Foreigners meeting Mao for the first time often shared a sense that they were in the presence of an Ubermensch, a man unconstrained by conventional morality, a man for whom history was but a plaything. Power-worshipper Henry Kissinger was awed by his "raw, concentrated will power" and his "overwhelming drive to prevail." But he was mortal like any other man, and he died every bit as shabbily and prosaically as most of us do: "He drooled uncontrollably," for example. It remains to be seen what history will make of him, as he no doubt rolls in his grave every time China makes another small and celebrated departure from socialism. Then again, should China become an economic colossus as predicted, he will have reason to think that his life, whatever else one might think of it, was not in vain.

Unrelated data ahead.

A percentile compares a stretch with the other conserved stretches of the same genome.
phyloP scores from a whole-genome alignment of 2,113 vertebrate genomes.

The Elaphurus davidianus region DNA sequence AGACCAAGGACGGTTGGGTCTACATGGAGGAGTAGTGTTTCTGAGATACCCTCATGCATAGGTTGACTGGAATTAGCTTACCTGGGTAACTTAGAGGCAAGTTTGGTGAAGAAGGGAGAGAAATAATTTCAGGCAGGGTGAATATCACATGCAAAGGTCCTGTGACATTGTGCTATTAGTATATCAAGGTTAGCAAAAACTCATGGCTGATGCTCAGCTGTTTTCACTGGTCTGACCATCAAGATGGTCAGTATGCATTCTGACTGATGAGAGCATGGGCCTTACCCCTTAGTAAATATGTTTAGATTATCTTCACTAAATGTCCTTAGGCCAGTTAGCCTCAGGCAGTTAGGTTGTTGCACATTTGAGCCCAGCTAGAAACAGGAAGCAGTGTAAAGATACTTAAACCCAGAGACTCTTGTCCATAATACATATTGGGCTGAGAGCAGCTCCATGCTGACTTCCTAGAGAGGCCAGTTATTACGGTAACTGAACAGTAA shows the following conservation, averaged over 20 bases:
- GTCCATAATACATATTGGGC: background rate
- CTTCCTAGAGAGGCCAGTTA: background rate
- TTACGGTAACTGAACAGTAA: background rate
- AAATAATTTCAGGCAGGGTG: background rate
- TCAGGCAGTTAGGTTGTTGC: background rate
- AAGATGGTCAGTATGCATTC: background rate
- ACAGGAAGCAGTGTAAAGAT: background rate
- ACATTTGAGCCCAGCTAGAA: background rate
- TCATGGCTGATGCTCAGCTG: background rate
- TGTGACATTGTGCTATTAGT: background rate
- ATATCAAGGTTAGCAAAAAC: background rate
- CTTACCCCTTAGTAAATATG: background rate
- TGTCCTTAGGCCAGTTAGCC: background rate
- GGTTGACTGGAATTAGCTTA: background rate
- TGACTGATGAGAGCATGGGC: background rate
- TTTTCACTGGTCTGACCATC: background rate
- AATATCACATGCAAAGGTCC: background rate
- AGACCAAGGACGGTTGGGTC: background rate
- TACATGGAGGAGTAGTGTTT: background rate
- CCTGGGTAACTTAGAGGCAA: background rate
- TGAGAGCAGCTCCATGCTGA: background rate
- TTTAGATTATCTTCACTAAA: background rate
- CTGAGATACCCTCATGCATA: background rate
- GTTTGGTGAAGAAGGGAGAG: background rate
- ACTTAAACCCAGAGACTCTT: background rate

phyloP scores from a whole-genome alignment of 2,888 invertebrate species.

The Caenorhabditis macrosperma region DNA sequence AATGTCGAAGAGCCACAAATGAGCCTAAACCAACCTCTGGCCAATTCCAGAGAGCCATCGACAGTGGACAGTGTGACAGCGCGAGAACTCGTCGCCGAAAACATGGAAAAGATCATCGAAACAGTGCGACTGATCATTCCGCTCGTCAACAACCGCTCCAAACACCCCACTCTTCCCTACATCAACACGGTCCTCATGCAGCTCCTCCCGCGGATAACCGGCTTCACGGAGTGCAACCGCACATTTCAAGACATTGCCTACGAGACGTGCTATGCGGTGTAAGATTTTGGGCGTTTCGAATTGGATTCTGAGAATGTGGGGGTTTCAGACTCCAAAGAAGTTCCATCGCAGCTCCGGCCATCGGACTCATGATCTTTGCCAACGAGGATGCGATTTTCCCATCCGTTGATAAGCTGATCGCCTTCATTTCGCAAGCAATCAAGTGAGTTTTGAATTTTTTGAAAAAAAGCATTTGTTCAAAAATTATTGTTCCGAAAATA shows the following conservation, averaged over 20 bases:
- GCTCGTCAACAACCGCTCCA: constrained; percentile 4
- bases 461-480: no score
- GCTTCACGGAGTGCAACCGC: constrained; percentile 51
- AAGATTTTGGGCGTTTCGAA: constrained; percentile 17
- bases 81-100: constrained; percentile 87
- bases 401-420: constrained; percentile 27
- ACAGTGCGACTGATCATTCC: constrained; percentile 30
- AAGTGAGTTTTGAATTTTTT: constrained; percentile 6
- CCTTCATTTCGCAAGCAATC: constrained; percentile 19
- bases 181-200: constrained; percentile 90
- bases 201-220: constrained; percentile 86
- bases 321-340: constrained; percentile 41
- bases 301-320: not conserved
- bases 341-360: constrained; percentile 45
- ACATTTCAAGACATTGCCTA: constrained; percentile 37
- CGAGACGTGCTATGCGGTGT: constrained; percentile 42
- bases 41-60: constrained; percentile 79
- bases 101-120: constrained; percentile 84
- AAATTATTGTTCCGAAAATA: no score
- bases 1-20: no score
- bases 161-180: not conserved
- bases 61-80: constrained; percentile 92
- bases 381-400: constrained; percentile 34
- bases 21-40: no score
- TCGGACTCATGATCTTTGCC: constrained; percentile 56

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Review of Philip Short's Mao: A Life, Owl Books, 2001.